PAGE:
A Hard Fate

City Hall, April 28, 1862.
To Flag-Officer D. G. Farragut, U. S. Flag-Ship Hartford:

Your communication of this morning is the first intimation I ever had that it was by your strict orders that the United States flag was attempted to be hoisted upon certain of our public edifices by officers sent or there to communicate with the authorities. The officers who approached me in your name disclosed no such orders and intimated no such design on your part, not would I have for a moment entertained the remotest suspicion that they could have been invested with power to enter such an errand while the negotiations for a surrender between you and the city authorities were pending. The interference of any force under your command, as long as those negotiations were not brought to a close, could not be viewed by us otherwise than as a flagrant violation of those courtesies, if not of the absolute rights, which prevail between belligerents under such circumstances. My views and sentiments with reference to such conduct remain unchanged. You now review the demands made in your former communication, and you insist on their being complied with unconditionally, under a threat of bombardment within forty-eight hours; and you notify me to remove the women and children from the city that they may be protected from your shells.

Sir, you can but know that there is no possible exit from this city for a population which still exceeds in number one hundred and forty thousand, and you must therefore be aware of the utter inanity of such a notification. Our women and children cannot escape from your shells, if it be your pleasure to murder them on a question of etiquette. But if they could, there are few among them who would consent to desert their families and their homes, and the graves of their relatives in so awful a moment. They would bravely stand the sight of your shells tearing up the graves of those who are so dear to them, and would deem that they died not ingloriously by the side of the tombs erected by their piety to the memory of departed relatives.

You are not satisfied with the peaceful possession of an undefended city, opposing no resistance to your guns, because of its bearing its hard fate with something of manliness and dignity, and you wish to humble and disgrace us by the performance of an act against which our nature rebels. This satisfaction you cannot expect to obtain at our hands.

We will stand your bombardment, unarmed and undefended as we are. The civilized world will consign to indelible infamy the heart that will conceive the dead and the hand that will dare to consummate it.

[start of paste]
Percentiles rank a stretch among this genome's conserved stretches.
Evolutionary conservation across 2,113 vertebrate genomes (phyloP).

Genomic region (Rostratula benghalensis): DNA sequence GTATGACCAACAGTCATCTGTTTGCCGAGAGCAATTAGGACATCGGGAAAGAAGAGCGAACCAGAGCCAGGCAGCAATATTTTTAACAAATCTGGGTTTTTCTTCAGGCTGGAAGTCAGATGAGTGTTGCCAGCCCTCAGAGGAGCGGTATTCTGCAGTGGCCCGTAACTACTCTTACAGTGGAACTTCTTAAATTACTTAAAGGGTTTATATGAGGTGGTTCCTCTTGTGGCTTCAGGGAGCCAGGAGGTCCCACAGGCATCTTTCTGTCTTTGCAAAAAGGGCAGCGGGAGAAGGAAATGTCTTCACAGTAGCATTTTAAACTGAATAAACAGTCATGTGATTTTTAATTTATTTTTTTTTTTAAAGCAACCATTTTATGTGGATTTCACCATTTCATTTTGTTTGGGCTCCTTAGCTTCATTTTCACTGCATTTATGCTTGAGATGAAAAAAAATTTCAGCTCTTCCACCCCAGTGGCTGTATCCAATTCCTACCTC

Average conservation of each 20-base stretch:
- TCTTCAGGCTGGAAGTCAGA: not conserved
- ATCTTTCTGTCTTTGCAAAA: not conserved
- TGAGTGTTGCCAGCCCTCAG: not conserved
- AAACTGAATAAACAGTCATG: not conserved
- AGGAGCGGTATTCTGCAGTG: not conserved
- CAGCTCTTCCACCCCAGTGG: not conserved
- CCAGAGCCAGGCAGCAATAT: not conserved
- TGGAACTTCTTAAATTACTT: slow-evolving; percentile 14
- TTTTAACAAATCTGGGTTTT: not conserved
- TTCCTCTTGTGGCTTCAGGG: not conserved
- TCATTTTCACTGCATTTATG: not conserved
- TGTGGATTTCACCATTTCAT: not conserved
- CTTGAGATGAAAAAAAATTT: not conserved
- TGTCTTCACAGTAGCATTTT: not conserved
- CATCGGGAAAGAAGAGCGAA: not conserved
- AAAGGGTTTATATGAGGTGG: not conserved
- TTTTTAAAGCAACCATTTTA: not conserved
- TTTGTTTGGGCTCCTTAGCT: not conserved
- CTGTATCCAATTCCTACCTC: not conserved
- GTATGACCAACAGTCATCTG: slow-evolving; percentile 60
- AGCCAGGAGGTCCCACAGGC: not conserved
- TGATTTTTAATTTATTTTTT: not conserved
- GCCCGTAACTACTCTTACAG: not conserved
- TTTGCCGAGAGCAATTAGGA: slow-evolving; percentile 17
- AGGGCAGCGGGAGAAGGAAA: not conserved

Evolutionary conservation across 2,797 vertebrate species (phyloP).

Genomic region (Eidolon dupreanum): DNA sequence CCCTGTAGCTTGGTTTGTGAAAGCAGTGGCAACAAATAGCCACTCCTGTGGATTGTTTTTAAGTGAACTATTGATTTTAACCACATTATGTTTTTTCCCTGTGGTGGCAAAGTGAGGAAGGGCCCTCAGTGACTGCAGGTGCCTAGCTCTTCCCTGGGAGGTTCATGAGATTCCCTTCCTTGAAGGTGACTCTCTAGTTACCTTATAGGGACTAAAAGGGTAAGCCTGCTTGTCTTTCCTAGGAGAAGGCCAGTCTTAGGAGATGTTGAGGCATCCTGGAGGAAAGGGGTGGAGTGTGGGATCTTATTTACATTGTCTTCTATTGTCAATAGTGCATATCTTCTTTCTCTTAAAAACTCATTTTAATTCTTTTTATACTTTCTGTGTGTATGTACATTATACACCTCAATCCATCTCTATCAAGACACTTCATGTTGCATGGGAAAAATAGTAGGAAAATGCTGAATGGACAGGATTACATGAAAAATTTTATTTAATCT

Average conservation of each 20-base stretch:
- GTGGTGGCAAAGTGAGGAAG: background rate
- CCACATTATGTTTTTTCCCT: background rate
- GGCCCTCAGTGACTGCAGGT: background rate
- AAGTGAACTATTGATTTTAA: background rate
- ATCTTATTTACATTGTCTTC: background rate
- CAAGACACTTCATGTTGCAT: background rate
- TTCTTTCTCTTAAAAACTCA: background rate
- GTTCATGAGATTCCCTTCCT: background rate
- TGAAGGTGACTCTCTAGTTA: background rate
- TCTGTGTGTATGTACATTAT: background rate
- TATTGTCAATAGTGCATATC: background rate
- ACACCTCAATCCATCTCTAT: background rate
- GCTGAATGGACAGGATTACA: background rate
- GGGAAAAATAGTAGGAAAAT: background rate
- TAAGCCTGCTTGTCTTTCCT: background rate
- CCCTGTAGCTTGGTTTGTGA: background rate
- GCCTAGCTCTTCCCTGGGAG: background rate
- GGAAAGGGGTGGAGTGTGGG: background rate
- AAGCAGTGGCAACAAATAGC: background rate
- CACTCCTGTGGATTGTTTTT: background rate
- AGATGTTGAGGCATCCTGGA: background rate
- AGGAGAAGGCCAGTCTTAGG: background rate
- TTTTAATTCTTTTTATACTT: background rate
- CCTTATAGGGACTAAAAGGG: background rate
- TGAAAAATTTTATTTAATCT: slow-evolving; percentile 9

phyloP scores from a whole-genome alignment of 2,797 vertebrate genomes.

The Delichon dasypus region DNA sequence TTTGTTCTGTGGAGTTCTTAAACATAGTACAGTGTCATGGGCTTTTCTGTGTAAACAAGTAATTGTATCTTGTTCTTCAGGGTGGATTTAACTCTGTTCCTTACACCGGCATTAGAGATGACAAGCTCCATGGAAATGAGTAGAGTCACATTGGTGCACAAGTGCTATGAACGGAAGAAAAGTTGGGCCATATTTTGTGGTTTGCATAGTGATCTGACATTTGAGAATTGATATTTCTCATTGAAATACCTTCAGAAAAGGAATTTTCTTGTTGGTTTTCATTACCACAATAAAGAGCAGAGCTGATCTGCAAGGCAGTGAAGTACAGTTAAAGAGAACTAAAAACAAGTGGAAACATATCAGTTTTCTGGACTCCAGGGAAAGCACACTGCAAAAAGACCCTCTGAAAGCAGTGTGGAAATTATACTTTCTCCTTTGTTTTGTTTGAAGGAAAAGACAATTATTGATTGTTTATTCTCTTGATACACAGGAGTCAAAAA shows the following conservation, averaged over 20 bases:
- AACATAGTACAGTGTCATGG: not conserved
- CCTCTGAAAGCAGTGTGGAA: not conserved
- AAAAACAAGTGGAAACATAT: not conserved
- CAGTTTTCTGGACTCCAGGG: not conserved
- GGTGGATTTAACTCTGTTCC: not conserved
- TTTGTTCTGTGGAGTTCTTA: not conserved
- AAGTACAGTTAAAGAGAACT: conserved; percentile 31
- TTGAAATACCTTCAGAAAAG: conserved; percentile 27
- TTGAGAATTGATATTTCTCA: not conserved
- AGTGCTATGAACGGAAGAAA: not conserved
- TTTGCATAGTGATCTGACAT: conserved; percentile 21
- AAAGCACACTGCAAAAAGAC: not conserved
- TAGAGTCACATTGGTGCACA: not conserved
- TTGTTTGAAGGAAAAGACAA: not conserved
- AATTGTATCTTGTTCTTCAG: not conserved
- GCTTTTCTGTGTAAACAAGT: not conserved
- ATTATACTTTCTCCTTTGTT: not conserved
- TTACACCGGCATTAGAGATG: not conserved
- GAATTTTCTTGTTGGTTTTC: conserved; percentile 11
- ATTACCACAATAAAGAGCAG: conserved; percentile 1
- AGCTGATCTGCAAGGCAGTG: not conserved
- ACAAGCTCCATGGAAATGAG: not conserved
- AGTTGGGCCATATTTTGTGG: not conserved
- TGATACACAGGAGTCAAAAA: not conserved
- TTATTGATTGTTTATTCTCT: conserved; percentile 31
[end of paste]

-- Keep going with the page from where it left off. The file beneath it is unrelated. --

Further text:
Respectfully,
John T. Monroe,
Mayor of New Orleans.

Without Any Exception

But, after all, this ruffianism was really not a whit worse in its effects on the national character than was the case with certain of the “universal peace” and “non-resistance” developments in the Northeastern States; in fact, it was more healthy. A class of professional non-combatants is as hurtful to the real, healthy growth of a nation as is a class of fire-eaters; for a weakness or folly is nationally as bad as a vice, or worse; and, in the long run, a Quaker may be quite as undesirable a citizen as is a duelist. No man who is not willing to bear arms and to fight for his rights can give a good reason why he should be entitled to the privilege of living in a free community. The decline of the militant spirit in the Northeast during the first half of this century was much to be regretted. To it is due, more than to any other cause, the undoubted average individual inferiority of the Northern compared to the Southern troops; at any rate, at the beginning of the great war of the Rebellion. The Southerners, by their whole mode of living, their habits, and their love of out-door sports, kept up their warlike spirit; while in the North the so-called upper classes developed along the lines of a wealthy and timid bourgeoisie type, measuring everything by a mercantile standard (a peculiarly debasing one if taken purely by itself), and submitting to be ruled in local affairs by low foreign mobs, and in national matters by their arrogant Southern kinsmen. The militant spirit of these last certainly stood them in good stead in the Civil War. The world has never seen better soldiers than those who followed Lee; and their leader will undoubtedly rank as without any exception the very greatest of all the great captains that the English-speaking peoples have brought forth and this, although the last and chief of his antagonists may himself claim to stand as the full equal of Marlborough and Wellington.

Theodore Roosevelt, Life of Thomas Hart Benton, Boston: Houghton and Mifflin and Co., 1887.

A Cold-Blooded Set

While our citizens were collecting the bodies of the Confederate dead the Federal Government was engaged in the same work and some three hundred Federal dead in our county were removed to the National Cemetery at Winchester. These men were buried in many places, often in the neglected spots where they had fallen in battle. In a field adjoining my home nine men, killed in a charge, May 30th, 1862, were buried in one grave. A few weeks later a soldier belonging to an Ohio Regiment died in the home of one of our citizens and was buried in this lot. Some days later his friends came and removed his body and left the grave open with the coffin in it. About the same time a negro died in one of the camps and was buried in this open grave. This negro had on an old uniform of a Federal captain. When these bodies were removed to Winchester the body of the negro was marked “Federal captain. Name unknown.” He rests now with the Federal dead in the National Cemetery. What is fame?